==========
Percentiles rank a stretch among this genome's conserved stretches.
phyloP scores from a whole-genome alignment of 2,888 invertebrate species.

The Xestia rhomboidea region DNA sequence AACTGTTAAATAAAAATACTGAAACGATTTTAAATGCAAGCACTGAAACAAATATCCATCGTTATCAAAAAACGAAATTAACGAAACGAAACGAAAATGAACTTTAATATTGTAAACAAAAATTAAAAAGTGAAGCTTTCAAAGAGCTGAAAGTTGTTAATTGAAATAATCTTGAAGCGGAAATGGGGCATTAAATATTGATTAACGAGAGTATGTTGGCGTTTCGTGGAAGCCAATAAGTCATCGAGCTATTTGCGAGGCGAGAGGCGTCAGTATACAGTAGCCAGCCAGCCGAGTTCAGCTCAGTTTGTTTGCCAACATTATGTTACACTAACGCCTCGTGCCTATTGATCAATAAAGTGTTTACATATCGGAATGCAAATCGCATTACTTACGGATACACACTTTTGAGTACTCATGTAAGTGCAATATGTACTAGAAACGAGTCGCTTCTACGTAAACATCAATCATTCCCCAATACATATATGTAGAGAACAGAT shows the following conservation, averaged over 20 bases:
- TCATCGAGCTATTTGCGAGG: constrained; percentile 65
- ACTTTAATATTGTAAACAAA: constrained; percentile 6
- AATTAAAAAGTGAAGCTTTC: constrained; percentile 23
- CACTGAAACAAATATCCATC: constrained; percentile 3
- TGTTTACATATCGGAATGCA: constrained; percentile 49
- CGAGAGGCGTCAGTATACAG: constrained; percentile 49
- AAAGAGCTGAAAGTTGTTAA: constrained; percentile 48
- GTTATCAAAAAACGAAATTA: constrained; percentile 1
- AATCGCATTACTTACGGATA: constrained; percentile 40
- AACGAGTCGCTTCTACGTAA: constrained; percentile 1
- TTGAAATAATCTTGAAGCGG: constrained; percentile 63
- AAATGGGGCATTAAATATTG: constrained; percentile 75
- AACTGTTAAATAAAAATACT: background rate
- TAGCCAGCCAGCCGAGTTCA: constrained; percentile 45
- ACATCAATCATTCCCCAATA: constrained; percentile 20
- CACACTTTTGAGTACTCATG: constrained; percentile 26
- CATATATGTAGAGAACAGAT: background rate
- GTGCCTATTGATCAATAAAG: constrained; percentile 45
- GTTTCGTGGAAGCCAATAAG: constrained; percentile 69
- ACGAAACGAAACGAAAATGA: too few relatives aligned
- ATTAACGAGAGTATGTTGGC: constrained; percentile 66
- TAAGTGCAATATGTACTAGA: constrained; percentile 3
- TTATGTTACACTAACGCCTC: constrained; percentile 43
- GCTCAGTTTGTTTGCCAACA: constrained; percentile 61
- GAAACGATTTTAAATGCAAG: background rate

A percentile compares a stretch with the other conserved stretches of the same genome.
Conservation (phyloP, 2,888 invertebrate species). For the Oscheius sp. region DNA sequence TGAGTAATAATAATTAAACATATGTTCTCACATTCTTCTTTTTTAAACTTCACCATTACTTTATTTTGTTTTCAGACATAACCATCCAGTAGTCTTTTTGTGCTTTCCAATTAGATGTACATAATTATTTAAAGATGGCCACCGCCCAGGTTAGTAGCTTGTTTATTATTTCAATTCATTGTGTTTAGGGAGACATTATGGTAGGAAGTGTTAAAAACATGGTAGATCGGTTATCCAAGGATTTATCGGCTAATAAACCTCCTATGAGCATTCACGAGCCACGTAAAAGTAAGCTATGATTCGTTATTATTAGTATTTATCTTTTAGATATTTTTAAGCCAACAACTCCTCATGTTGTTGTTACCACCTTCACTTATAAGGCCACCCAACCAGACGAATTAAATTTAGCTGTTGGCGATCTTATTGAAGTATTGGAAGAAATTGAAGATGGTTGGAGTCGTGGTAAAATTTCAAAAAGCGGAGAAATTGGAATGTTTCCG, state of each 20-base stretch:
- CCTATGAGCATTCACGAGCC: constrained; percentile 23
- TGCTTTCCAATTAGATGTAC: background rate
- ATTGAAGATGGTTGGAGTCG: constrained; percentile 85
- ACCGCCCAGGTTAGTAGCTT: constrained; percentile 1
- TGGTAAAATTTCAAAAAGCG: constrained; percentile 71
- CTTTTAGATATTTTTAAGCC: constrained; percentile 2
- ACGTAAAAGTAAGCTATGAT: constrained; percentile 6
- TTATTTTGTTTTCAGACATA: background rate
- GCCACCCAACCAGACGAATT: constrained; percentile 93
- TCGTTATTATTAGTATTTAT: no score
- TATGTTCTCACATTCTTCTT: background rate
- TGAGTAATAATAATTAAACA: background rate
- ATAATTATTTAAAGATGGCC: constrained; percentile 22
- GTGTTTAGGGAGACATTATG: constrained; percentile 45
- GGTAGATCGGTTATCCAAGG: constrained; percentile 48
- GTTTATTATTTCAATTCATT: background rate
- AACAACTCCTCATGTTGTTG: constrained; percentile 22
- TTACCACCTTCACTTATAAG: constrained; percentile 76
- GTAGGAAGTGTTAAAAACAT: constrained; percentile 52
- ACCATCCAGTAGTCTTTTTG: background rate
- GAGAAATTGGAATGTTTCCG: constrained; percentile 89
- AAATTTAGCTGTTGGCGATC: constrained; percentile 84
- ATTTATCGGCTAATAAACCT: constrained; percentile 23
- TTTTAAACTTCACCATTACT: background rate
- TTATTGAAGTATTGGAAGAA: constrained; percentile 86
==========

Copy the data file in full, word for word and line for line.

Percentiles rank a stretch among this genome's conserved stretches.
phyloP scores from a whole-genome alignment of 2,888 invertebrate species.

The Xestia rhomboidea region DNA sequence AACTGTTAAATAAAAATACTGAAACGATTTTAAATGCAAGCACTGAAACAAATATCCATCGTTATCAAAAAACGAAATTAACGAAACGAAACGAAAATGAACTTTAATATTGTAAACAAAAATTAAAAAGTGAAGCTTTCAAAGAGCTGAAAGTTGTTAATTGAAATAATCTTGAAGCGGAAATGGGGCATTAAATATTGATTAACGAGAGTATGTTGGCGTTTCGTGGAAGCCAATAAGTCATCGAGCTATTTGCGAGGCGAGAGGCGTCAGTATACAGTAGCCAGCCAGCCGAGTTCAGCTCAGTTTGTTTGCCAACATTATGTTACACTAACGCCTCGTGCCTATTGATCAATAAAGTGTTTACATATCGGAATGCAAATCGCATTACTTACGGATACACACTTTTGAGTACTCATGTAAGTGCAATATGTACTAGAAACGAGTCGCTTCTACGTAAACATCAATCATTCCCCAATACATATATGTAGAGAACAGAT shows the following conservation, averaged over 20 bases:
- TCATCGAGCTATTTGCGAGG: constrained; percentile 65
- ACTTTAATATTGTAAACAAA: constrained; percentile 6
- AATTAAAAAGTGAAGCTTTC: constrained; percentile 23
- CACTGAAACAAATATCCATC: constrained; percentile 3
- TGTTTACATATCGGAATGCA: constrained; percentile 49
- CGAGAGGCGTCAGTATACAG: constrained; percentile 49
- AAAGAGCTGAAAGTTGTTAA: constrained; percentile 48
- GTTATCAAAAAACGAAATTA: constrained; percentile 1
- AATCGCATTACTTACGGATA: constrained; percentile 40
- AACGAGTCGCTTCTACGTAA: constrained; percentile 1
- TTGAAATAATCTTGAAGCGG: constrained; percentile 63
- AAATGGGGCATTAAATATTG: constrained; percentile 75
- AACTGTTAAATAAAAATACT: background rate
- TAGCCAGCCAGCCGAGTTCA: constrained; percentile 45
- ACATCAATCATTCCCCAATA: constrained; percentile 20
- CACACTTTTGAGTACTCATG: constrained; percentile 26
- CATATATGTAGAGAACAGAT: background rate
- GTGCCTATTGATCAATAAAG: constrained; percentile 45
- GTTTCGTGGAAGCCAATAAG: constrained; percentile 69
- ACGAAACGAAACGAAAATGA: too few relatives aligned
- ATTAACGAGAGTATGTTGGC: constrained; percentile 66
- TAAGTGCAATATGTACTAGA: constrained; percentile 3
- TTATGTTACACTAACGCCTC: constrained; percentile 43
- GCTCAGTTTGTTTGCCAACA: constrained; percentile 61
- GAAACGATTTTAAATGCAAG: background rate

A percentile compares a stretch with the other conserved stretches of the same genome.
Conservation (phyloP, 2,888 invertebrate species). For the Oscheius sp. region DNA sequence TGAGTAATAATAATTAAACATATGTTCTCACATTCTTCTTTTTTAAACTTCACCATTACTTTATTTTGTTTTCAGACATAACCATCCAGTAGTCTTTTTGTGCTTTCCAATTAGATGTACATAATTATTTAAAGATGGCCACCGCCCAGGTTAGTAGCTTGTTTATTATTTCAATTCATTGTGTTTAGGGAGACATTATGGTAGGAAGTGTTAAAAACATGGTAGATCGGTTATCCAAGGATTTATCGGCTAATAAACCTCCTATGAGCATTCACGAGCCACGTAAAAGTAAGCTATGATTCGTTATTATTAGTATTTATCTTTTAGATATTTTTAAGCCAACAACTCCTCATGTTGTTGTTACCACCTTCACTTATAAGGCCACCCAACCAGACGAATTAAATTTAGCTGTTGGCGATCTTATTGAAGTATTGGAAGAAATTGAAGATGGTTGGAGTCGTGGTAAAATTTCAAAAAGCGGAGAAATTGGAATGTTTCCG, state of each 20-base stretch:
- CCTATGAGCATTCACGAGCC: constrained; percentile 23
- TGCTTTCCAATTAGATGTAC: background rate
- ATTGAAGATGGTTGGAGTCG: constrained; percentile 85
- ACCGCCCAGGTTAGTAGCTT: constrained; percentile 1
- TGGTAAAATTTCAAAAAGCG: constrained; percentile 71
- CTTTTAGATATTTTTAAGCC: constrained; percentile 2
- ACGTAAAAGTAAGCTATGAT: constrained; percentile 6
- TTATTTTGTTTTCAGACATA: background rate
- GCCACCCAACCAGACGAATT: constrained; percentile 93
- TCGTTATTATTAGTATTTAT: no score
- TATGTTCTCACATTCTTCTT: background rate
- TGAGTAATAATAATTAAACA: background rate
- ATAATTATTTAAAGATGGCC: constrained; percentile 22
- GTGTTTAGGGAGACATTATG: constrained; percentile 45
- GGTAGATCGGTTATCCAAGG: constrained; percentile 48
- GTTTATTATTTCAATTCATT: background rate
- AACAACTCCTCATGTTGTTG: constrained; percentile 22
- TTACCACCTTCACTTATAAG: constrained; percentile 76
- GTAGGAAGTGTTAAAAACAT: constrained; percentile 52
- ACCATCCAGTAGTCTTTTTG: background rate
- GAGAAATTGGAATGTTTCCG: constrained; percentile 89
- AAATTTAGCTGTTGGCGATC: constrained; percentile 84
- ATTTATCGGCTAATAAACCT: constrained; percentile 23
- TTTTAAACTTCACCATTACT: background rate
- TTATTGAAGTATTGGAAGAA: constrained; percentile 86